Newhall Man Arrested on Felony Battery Charges

On the afternoon of Monday, November 25th, deputies responded to a call on Grape Lilly Circle in Newhall. According to reports, a verbal argument broke out between the suspect and the victim, which quickly escalated into a physical altercation when the suspect started punching the victim in the face. The victim, a 50-year-old man, fell to the ground under the assault.

Upon their arrival, deputies began investigating the incident and arrested the suspect, 25-year-old M. Ramos, on a felony charge of battery with great bodily injury. He was taken to the Santa Clarita Sheriff Station to undergo booking and processing and was being held in lieu of $20,000 bail.

Battery is covered under California Penal Code 242 PC and is described as any willful and unlawful use of force or violence against someone else. However, when a person is seriously injured as a result of a person committing battery, the crime is charged under California Penal Code 243(d) PC – battery causing serious bodily injury. While sometimes referred to as “aggravated battery,” the crime occurs when one person willfully touches another in a harmful or offensive manner and the person being touched suffers severe bodily injury as a result.

For example, suppose a person is attempting to break into a home when they are spotted by the resident who then starts to scream. In a panic, the would-be burglar grabs the resident and puts his hand over their mouth in an effort to stifle their screams. During the ensuing scuffle, the resident sprains their wrist. Since the resident was injured, it’s possible that the suspect may be charged with battery causing serious bodily injury.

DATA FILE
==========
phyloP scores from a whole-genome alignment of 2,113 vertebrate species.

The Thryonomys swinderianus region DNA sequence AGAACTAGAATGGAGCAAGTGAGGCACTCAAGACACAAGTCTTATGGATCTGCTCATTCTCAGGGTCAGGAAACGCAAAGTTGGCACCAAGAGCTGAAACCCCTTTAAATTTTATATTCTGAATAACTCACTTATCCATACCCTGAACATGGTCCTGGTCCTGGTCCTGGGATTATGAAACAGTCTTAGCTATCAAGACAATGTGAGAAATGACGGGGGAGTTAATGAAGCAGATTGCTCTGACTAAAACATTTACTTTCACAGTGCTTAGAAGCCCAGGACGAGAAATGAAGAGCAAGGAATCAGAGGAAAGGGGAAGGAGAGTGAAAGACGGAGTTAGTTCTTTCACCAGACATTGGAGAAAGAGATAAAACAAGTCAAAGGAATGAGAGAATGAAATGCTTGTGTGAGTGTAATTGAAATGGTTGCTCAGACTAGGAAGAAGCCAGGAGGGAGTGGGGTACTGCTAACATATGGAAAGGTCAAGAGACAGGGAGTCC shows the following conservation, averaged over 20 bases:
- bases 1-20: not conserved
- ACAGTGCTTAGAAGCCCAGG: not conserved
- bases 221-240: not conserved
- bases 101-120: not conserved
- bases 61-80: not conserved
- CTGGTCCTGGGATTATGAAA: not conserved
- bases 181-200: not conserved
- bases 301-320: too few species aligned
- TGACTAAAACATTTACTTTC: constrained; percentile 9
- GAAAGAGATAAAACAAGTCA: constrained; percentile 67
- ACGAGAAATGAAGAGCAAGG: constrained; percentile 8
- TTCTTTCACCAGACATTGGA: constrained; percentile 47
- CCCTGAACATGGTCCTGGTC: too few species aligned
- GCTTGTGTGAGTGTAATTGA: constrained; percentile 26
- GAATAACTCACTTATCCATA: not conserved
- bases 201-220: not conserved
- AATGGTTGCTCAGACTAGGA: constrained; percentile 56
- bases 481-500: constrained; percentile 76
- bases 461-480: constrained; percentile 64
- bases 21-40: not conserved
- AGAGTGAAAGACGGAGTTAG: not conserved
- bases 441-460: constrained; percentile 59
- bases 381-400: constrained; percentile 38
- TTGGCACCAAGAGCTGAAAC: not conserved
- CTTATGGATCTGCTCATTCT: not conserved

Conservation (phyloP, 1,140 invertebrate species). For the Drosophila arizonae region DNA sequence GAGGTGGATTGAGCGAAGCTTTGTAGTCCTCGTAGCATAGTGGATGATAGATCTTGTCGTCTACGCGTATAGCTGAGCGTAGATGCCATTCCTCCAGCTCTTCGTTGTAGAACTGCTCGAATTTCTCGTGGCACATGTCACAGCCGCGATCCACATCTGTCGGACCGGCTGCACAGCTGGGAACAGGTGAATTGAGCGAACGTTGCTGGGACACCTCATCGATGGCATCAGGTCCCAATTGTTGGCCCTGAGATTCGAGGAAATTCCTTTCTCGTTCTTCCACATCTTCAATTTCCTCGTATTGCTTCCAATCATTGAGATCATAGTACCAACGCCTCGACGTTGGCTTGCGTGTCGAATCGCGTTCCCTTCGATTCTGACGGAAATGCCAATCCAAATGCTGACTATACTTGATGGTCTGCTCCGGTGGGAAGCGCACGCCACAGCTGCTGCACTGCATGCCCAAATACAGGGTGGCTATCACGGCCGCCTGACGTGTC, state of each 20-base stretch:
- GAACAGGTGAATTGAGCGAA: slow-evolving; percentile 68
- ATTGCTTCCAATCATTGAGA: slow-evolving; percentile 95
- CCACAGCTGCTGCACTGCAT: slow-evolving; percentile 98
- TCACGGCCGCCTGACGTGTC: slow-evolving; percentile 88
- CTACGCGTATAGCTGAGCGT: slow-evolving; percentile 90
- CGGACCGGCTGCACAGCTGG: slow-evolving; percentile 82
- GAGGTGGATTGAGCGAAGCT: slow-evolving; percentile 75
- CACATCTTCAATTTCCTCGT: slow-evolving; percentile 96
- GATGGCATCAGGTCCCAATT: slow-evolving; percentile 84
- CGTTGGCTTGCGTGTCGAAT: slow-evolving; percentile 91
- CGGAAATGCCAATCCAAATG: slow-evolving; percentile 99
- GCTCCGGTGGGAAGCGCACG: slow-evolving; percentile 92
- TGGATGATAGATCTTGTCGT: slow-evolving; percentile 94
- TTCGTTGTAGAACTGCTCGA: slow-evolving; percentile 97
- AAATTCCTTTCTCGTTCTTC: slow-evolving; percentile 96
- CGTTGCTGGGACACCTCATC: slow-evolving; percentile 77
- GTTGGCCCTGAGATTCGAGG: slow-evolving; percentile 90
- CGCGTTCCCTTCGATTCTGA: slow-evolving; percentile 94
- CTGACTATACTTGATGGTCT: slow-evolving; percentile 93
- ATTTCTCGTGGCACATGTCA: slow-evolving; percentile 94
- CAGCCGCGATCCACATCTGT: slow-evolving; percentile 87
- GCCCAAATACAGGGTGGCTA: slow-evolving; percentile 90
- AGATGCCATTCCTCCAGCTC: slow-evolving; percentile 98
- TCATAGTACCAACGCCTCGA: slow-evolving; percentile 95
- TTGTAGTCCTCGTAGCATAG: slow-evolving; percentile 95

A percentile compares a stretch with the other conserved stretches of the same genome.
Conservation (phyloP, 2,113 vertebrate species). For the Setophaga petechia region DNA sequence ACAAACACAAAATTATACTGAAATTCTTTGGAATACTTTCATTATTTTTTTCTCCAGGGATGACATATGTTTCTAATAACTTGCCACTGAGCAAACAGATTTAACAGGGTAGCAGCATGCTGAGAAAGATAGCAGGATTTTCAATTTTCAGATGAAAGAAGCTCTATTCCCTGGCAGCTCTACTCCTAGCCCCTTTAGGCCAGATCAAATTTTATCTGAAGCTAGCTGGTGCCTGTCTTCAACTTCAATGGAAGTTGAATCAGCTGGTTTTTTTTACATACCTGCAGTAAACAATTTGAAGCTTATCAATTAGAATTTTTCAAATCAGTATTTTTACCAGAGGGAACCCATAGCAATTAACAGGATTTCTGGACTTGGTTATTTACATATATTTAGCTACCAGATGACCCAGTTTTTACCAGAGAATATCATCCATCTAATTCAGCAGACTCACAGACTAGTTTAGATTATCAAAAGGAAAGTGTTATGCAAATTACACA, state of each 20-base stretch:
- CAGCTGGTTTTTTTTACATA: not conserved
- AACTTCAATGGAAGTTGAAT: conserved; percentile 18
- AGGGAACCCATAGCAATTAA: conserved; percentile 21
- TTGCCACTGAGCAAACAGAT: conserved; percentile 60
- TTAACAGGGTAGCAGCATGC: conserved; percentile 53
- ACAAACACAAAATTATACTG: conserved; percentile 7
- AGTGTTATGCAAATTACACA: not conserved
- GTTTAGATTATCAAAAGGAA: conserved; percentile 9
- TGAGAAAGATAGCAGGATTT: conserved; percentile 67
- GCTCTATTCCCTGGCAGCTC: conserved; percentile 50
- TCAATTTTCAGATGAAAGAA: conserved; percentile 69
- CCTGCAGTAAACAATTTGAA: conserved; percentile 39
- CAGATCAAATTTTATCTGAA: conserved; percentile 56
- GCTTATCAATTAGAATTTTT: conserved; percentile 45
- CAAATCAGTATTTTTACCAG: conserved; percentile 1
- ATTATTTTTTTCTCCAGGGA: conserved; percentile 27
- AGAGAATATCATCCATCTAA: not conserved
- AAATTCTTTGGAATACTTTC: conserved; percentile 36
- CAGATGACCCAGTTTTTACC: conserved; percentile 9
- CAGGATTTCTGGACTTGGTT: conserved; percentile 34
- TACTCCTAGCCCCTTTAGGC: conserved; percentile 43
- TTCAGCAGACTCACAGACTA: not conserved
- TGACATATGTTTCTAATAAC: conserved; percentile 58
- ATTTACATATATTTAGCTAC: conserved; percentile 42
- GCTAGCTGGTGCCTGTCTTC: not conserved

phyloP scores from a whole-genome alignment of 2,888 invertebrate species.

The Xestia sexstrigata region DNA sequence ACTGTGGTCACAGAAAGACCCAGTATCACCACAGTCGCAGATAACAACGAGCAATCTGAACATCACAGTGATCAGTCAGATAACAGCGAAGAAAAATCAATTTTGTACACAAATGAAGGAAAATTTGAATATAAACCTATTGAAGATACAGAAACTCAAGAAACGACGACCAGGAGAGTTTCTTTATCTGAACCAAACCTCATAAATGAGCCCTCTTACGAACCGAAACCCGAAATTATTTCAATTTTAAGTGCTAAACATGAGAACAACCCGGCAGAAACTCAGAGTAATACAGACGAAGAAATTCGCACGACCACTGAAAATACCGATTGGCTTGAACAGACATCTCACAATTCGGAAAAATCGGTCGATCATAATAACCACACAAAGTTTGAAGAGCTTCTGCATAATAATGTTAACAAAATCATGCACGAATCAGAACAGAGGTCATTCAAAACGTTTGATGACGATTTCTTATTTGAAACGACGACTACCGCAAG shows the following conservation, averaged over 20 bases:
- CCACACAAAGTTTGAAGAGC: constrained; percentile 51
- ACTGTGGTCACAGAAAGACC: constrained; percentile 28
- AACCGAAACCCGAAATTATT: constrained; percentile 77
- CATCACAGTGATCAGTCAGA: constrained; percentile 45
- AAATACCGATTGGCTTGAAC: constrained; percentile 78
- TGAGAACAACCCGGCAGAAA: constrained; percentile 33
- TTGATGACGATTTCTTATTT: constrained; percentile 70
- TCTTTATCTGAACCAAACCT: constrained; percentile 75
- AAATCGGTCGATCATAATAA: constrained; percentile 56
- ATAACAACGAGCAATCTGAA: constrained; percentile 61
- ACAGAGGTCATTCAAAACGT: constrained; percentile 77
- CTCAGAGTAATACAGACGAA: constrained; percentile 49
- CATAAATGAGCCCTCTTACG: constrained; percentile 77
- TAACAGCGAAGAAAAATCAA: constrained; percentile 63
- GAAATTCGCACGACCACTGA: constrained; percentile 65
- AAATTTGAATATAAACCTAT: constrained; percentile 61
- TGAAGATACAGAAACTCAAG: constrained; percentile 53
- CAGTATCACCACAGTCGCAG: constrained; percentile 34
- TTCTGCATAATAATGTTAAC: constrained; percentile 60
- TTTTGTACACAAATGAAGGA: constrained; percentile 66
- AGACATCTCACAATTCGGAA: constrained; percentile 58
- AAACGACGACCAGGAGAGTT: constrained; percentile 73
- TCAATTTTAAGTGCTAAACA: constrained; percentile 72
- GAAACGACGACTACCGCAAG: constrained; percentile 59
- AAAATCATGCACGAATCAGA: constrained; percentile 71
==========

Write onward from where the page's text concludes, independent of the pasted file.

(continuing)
It’s important to note that “serious bodily injury” doesn’t mean that the injury is life-threatening, or even that it’s particularly serious as injuries go. Generally, serious bodily injury occurs when someone receives a significant wound or injury, such as a bruise, broken bone, pulled muscle, or something else.

Aggravated battery is a “wobbler” in California, meaning that it can be charged as either a misdemeanor or a felony. If charged as a misdemeanor the possible penalties include up to 1 year in county jail and/or a fine of up to $1,000. If charged as a felony, the potential penalties include 2 to 4 years in county jail and/or a fine of up to $10,000.